Verizon Tells Customer To Get A Lawyer & A Subpoena To Get An Itemized Bill
from the judge-tells-verizon-to-get-stuffed dept
Instead, the woman went to court (by herself) and a judge told Verizon to hand over the itemized bill info.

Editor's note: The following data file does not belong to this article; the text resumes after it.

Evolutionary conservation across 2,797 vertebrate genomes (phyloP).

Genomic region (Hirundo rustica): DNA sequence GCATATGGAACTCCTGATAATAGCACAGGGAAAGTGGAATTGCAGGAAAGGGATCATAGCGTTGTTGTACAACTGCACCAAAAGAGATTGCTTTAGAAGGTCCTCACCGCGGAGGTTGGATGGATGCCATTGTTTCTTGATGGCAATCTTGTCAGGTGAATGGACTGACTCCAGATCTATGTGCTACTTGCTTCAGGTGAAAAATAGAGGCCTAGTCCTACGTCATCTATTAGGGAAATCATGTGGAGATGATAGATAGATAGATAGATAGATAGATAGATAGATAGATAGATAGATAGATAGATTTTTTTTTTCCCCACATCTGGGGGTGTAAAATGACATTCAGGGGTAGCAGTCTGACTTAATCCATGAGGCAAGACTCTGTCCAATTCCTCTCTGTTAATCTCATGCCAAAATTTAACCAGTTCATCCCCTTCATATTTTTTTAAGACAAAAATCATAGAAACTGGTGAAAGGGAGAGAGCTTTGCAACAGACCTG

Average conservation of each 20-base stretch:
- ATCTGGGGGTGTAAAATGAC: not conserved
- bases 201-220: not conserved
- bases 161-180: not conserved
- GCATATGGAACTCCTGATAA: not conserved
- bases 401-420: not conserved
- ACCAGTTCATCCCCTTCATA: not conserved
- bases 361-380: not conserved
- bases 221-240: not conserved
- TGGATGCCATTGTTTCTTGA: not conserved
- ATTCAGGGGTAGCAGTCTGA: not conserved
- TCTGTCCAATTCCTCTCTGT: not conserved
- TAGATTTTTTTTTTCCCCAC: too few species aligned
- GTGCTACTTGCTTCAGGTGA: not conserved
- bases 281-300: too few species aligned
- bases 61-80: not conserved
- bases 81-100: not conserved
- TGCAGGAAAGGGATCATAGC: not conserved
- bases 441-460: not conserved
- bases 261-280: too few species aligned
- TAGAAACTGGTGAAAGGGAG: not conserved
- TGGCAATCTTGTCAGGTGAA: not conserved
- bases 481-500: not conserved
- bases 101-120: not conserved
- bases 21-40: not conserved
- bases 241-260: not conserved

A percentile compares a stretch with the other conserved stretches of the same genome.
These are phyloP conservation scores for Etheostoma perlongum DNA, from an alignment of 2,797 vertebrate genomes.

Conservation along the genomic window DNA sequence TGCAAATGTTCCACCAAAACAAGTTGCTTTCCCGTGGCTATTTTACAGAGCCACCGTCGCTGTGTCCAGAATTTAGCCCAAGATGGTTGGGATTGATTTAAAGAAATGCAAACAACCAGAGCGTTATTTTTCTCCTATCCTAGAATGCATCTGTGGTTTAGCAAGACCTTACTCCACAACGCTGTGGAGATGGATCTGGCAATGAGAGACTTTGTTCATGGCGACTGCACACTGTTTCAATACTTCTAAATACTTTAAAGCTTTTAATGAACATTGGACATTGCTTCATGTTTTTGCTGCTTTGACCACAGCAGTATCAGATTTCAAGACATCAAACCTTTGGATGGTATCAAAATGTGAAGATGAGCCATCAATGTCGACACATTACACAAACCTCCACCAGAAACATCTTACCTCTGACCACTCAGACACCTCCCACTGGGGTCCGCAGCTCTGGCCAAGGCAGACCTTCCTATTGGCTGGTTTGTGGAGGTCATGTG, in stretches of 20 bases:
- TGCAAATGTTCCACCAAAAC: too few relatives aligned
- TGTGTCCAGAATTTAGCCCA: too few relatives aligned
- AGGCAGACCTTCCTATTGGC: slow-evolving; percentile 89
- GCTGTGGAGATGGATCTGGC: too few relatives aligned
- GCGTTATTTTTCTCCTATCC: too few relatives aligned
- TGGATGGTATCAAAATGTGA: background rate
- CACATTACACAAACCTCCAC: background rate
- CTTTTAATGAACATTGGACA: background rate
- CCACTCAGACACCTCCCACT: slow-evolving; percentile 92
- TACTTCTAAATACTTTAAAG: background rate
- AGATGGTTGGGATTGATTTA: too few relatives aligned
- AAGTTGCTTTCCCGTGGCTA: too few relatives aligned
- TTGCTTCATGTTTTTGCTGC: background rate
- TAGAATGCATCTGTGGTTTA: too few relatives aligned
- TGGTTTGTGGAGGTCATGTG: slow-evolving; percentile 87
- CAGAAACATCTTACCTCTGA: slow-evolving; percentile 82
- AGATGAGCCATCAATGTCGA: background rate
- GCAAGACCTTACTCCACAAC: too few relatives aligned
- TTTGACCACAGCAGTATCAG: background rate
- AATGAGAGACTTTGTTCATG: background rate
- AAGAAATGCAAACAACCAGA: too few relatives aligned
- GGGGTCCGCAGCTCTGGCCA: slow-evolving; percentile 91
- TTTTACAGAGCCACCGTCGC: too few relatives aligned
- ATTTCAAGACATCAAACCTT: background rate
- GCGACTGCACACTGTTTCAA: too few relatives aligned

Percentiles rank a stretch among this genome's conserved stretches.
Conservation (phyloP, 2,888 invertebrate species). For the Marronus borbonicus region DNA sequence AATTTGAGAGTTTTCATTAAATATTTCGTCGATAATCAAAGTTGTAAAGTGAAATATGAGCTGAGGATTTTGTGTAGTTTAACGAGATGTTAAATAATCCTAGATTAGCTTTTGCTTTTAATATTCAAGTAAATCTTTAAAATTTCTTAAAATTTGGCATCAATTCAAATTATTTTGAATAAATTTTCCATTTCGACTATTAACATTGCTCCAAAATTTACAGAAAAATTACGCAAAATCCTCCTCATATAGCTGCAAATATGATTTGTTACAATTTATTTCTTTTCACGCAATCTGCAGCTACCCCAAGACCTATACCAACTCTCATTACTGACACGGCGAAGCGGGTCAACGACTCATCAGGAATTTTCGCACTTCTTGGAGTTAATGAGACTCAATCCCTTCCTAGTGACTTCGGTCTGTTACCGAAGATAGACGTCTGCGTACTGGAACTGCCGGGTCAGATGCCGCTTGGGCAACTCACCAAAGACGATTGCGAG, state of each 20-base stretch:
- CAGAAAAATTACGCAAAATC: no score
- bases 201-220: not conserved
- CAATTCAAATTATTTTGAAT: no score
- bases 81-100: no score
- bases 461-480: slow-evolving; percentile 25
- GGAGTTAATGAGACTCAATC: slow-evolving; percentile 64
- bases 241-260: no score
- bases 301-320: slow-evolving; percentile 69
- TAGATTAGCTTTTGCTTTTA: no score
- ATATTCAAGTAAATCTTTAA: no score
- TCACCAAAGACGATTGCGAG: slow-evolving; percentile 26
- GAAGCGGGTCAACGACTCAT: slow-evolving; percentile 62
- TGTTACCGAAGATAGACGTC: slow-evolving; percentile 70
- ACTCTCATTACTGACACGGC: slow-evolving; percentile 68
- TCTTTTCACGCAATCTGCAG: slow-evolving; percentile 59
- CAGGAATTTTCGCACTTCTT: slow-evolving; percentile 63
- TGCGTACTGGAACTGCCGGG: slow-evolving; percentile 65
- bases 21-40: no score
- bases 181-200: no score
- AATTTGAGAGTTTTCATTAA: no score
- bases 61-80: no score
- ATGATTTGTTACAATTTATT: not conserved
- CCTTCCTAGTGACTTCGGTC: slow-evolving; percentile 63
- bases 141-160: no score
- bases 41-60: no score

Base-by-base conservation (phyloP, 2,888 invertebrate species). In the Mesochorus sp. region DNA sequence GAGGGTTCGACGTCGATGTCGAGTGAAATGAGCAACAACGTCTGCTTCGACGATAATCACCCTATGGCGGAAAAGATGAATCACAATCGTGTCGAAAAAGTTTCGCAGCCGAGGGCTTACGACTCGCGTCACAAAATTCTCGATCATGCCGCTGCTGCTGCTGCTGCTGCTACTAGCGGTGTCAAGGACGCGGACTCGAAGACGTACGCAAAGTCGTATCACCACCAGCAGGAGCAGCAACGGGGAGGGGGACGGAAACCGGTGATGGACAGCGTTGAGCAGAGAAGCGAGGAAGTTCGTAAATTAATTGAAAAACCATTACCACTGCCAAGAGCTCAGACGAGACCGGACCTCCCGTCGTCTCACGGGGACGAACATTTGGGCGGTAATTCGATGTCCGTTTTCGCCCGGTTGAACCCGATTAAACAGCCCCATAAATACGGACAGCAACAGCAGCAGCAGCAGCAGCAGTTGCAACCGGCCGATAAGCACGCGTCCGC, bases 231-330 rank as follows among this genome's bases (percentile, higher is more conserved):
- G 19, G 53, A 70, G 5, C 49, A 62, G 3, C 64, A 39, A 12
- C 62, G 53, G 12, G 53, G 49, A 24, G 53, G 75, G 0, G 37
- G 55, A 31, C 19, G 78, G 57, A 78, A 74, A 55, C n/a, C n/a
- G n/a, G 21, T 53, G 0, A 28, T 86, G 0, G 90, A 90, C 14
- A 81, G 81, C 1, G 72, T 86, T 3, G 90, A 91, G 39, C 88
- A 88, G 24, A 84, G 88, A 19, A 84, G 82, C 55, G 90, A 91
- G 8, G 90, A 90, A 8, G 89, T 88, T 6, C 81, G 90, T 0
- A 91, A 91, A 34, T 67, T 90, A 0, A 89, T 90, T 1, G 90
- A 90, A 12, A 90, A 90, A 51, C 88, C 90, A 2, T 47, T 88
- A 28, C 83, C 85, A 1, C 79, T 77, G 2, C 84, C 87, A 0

It is a basic matter of fair business practice that a consumer should be able to contact a utility about a charge on a bill and learn what the charge is for and learn that the charge was correctly applied. The only verification that Verizon's witness could offer that a charge like [the customer's] $4.19 measured use charge was accurate and billed correctly was her faith in the accuracy of Verizon's computer system. The only way that Verizon would offer any information about a past charge in response to a consumer inquiry was to require that customer to hire a lawyer and subpoena their own usage information. By no reasonable standard could this be considered reasonable customer service.The judge has also suggested Verizon should be fined $1,000 for its failure here, and that suggestion will be reviewed by the Pennsylvania Public Utility Commission.